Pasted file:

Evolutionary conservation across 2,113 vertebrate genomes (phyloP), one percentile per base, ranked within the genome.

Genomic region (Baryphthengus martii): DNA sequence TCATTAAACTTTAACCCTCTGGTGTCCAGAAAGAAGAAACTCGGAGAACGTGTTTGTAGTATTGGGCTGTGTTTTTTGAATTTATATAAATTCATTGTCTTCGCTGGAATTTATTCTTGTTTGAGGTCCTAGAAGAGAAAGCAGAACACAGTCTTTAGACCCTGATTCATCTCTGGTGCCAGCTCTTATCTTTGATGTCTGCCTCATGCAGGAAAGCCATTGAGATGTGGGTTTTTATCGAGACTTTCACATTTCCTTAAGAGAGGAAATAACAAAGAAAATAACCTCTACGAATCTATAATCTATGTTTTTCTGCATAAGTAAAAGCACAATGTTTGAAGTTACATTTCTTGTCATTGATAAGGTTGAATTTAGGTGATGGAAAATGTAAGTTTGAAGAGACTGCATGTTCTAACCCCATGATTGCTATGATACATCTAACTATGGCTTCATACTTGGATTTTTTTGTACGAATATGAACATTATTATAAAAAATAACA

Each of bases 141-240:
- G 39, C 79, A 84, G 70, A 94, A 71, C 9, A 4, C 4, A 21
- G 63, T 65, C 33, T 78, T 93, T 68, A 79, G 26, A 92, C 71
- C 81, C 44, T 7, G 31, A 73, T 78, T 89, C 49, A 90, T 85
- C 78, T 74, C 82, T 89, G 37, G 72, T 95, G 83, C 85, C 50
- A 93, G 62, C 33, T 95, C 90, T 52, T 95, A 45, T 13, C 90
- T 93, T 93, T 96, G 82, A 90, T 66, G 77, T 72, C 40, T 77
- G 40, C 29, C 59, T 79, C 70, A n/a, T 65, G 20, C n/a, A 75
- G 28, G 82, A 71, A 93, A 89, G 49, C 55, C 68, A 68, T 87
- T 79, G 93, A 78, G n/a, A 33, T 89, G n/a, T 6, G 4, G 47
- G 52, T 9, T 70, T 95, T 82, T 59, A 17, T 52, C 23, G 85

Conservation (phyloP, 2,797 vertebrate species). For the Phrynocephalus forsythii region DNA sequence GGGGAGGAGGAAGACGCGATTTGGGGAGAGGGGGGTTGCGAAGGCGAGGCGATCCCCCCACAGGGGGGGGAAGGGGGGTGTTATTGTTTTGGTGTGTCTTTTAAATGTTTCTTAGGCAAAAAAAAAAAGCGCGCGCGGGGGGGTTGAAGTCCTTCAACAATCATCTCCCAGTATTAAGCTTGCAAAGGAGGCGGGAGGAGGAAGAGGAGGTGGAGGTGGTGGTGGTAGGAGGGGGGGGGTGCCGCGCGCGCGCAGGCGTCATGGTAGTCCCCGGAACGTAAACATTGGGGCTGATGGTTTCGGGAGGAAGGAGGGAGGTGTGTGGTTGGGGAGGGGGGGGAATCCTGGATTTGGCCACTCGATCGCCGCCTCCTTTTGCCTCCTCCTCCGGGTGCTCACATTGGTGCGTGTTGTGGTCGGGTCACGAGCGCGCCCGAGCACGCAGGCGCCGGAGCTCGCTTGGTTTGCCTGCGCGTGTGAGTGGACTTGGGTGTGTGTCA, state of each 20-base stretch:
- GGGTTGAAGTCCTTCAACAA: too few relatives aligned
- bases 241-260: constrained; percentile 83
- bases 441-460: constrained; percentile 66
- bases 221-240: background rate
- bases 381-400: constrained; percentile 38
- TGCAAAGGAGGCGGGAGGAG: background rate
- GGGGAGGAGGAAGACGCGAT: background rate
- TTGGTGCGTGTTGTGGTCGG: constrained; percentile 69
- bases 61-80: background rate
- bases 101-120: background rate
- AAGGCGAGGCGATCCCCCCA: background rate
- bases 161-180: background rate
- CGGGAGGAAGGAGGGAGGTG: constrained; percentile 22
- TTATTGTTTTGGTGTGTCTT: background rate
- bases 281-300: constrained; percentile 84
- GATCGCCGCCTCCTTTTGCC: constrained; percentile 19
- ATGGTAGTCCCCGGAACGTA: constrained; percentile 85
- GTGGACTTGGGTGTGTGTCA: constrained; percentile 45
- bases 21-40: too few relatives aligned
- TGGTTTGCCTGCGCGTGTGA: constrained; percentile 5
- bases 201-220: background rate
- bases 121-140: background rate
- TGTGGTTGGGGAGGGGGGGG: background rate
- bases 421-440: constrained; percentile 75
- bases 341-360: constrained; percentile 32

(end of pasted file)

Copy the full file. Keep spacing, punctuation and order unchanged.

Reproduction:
Evolutionary conservation across 2,113 vertebrate genomes (phyloP), one percentile per base, ranked within the genome.

Genomic region (Baryphthengus martii): DNA sequence TCATTAAACTTTAACCCTCTGGTGTCCAGAAAGAAGAAACTCGGAGAACGTGTTTGTAGTATTGGGCTGTGTTTTTTGAATTTATATAAATTCATTGTCTTCGCTGGAATTTATTCTTGTTTGAGGTCCTAGAAGAGAAAGCAGAACACAGTCTTTAGACCCTGATTCATCTCTGGTGCCAGCTCTTATCTTTGATGTCTGCCTCATGCAGGAAAGCCATTGAGATGTGGGTTTTTATCGAGACTTTCACATTTCCTTAAGAGAGGAAATAACAAAGAAAATAACCTCTACGAATCTATAATCTATGTTTTTCTGCATAAGTAAAAGCACAATGTTTGAAGTTACATTTCTTGTCATTGATAAGGTTGAATTTAGGTGATGGAAAATGTAAGTTTGAAGAGACTGCATGTTCTAACCCCATGATTGCTATGATACATCTAACTATGGCTTCATACTTGGATTTTTTTGTACGAATATGAACATTATTATAAAAAATAACA

Each of bases 141-240:
- G 39, C 79, A 84, G 70, A 94, A 71, C 9, A 4, C 4, A 21
- G 63, T 65, C 33, T 78, T 93, T 68, A 79, G 26, A 92, C 71
- C 81, C 44, T 7, G 31, A 73, T 78, T 89, C 49, A 90, T 85
- C 78, T 74, C 82, T 89, G 37, G 72, T 95, G 83, C 85, C 50
- A 93, G 62, C 33, T 95, C 90, T 52, T 95, A 45, T 13, C 90
- T 93, T 93, T 96, G 82, A 90, T 66, G 77, T 72, C 40, T 77
- G 40, C 29, C 59, T 79, C 70, A n/a, T 65, G 20, C n/a, A 75
- G 28, G 82, A 71, A 93, A 89, G 49, C 55, C 68, A 68, T 87
- T 79, G 93, A 78, G n/a, A 33, T 89, G n/a, T 6, G 4, G 47
- G 52, T 9, T 70, T 95, T 82, T 59, A 17, T 52, C 23, G 85

Conservation (phyloP, 2,797 vertebrate species). For the Phrynocephalus forsythii region DNA sequence GGGGAGGAGGAAGACGCGATTTGGGGAGAGGGGGGTTGCGAAGGCGAGGCGATCCCCCCACAGGGGGGGGAAGGGGGGTGTTATTGTTTTGGTGTGTCTTTTAAATGTTTCTTAGGCAAAAAAAAAAAGCGCGCGCGGGGGGGTTGAAGTCCTTCAACAATCATCTCCCAGTATTAAGCTTGCAAAGGAGGCGGGAGGAGGAAGAGGAGGTGGAGGTGGTGGTGGTAGGAGGGGGGGGGTGCCGCGCGCGCGCAGGCGTCATGGTAGTCCCCGGAACGTAAACATTGGGGCTGATGGTTTCGGGAGGAAGGAGGGAGGTGTGTGGTTGGGGAGGGGGGGGAATCCTGGATTTGGCCACTCGATCGCCGCCTCCTTTTGCCTCCTCCTCCGGGTGCTCACATTGGTGCGTGTTGTGGTCGGGTCACGAGCGCGCCCGAGCACGCAGGCGCCGGAGCTCGCTTGGTTTGCCTGCGCGTGTGAGTGGACTTGGGTGTGTGTCA, state of each 20-base stretch:
- GGGTTGAAGTCCTTCAACAA: too few relatives aligned
- bases 241-260: constrained; percentile 83
- bases 441-460: constrained; percentile 66
- bases 221-240: background rate
- bases 381-400: constrained; percentile 38
- TGCAAAGGAGGCGGGAGGAG: background rate
- GGGGAGGAGGAAGACGCGAT: background rate
- TTGGTGCGTGTTGTGGTCGG: constrained; percentile 69
- bases 61-80: background rate
- bases 101-120: background rate
- AAGGCGAGGCGATCCCCCCA: background rate
- bases 161-180: background rate
- CGGGAGGAAGGAGGGAGGTG: constrained; percentile 22
- TTATTGTTTTGGTGTGTCTT: background rate
- bases 281-300: constrained; percentile 84
- GATCGCCGCCTCCTTTTGCC: constrained; percentile 19
- ATGGTAGTCCCCGGAACGTA: constrained; percentile 85
- GTGGACTTGGGTGTGTGTCA: constrained; percentile 45
- bases 21-40: too few relatives aligned
- TGGTTTGCCTGCGCGTGTGA: constrained; percentile 5
- bases 201-220: background rate
- bases 121-140: background rate
- TGTGGTTGGGGAGGGGGGGG: background rate
- bases 421-440: constrained; percentile 75
- bases 341-360: constrained; percentile 32